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APMIS. 1995 Mar;103(3):161-79.

Role of interferons and other cytokines in the regulation of the immune response.

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1
Laboratory of Virology, Istituto Superiore de Sanità, Rome, Italy.

Abstract

Cytokines represent the major factors involved in the communication between T cells, macrophages and other immune cells in the course of an immune response to antigens and infectious agents. A number of studies on mouse and human T helper (Th) clones have recently provided extensive evidence for the existence of different activities exhibited by Th cells (called Th1 and Th2), which was apparently inferred from the profile of cytokine secretion. The Th1-type immune response is generally associated with IgG2a production and the development of cellular immunity, the Th2-type response with IgE production, eosinophils and mast cell production. This review focuses on the role of different cytokines produced by macrophages (especially interferons (IFNs), TNF-alpha, IL-10 and IL-12) or T cells (IFNs, IL-2, IL-4, IL-10, IL-13 and TGF-beta) in macrophage-T cell interactions and the cytokine relevance in the differentiation of Th cells towards the Th1 or Th2 type of immune response. Th1-derived cytokines (IFN-gamma, IL-2, TNF-alpha) favor macrophage activation, whereas the Th2 cytokines (IL-4, IL-10, IL-13) exhibit suppressive activities on macrophage functions. A key role in the differentiation towards the Th1-type response is now attributed to IL-12, a recently described cytokine produced mainly by macrophages. Its production can be upregulated by IFN-gamma and is inhibited by IL-10 and IL-4. All this emphasizes the importance of macrophage-cytokine interactions in determining the type of immune response. This article also aims to review recent data concerning the roles of IFNs alpha/beta (type I) and IFN-gamma (type II) in the regulation of the immune response. While there is much information on the regulatory effects of IFN-gamma (also called "immune IFN") on the immune response, little is so far known of the role of type I IFNs. These cytokines, originally described as simple antiviral substances, are now taken to be important regulators of the immune response. Recent data indicate that these molecules (especially IFNs-alpha) specifically promote the differentiation towards the Th1-type response. The stimulatory effects of IFN-alpha on the generation of the Th1-type response may be involved in its therapeutic effects in some human diseases, including early AIDS, hypereosinophilia and certain tumors.(ABSTRACT TRUNCATED AT 400 WORDS).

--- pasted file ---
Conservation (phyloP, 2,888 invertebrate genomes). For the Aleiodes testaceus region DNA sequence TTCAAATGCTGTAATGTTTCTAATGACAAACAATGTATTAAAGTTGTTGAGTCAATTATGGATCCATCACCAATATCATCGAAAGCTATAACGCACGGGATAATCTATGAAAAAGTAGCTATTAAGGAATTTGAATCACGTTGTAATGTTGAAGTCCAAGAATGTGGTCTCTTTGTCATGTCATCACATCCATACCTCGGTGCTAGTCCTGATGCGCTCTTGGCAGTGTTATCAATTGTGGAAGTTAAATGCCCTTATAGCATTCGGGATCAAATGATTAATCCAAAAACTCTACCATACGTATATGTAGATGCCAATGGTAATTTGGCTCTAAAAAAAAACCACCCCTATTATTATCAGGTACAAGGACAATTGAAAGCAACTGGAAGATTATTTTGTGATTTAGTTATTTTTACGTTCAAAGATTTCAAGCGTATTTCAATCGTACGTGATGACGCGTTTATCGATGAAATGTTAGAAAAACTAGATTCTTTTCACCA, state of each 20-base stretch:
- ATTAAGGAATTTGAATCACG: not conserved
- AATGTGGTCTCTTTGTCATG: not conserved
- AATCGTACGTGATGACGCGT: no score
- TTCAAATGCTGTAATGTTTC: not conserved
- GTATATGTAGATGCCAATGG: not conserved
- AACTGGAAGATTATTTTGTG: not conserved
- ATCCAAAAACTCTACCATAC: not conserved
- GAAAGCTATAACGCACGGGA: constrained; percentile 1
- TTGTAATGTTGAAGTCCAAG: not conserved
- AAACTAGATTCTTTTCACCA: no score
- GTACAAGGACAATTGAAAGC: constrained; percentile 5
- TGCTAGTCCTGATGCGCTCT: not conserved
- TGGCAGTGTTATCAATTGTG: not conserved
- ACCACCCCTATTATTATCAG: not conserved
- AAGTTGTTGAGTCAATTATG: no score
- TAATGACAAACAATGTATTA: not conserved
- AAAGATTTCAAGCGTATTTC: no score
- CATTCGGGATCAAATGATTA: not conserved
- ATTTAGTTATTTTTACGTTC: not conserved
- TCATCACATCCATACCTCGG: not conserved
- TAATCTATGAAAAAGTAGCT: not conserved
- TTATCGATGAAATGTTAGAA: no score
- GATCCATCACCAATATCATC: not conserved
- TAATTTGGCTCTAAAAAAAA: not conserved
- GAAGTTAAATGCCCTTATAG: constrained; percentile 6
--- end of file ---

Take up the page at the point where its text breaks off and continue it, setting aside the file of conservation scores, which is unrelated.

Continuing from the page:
[Indexed for MEDLINE]

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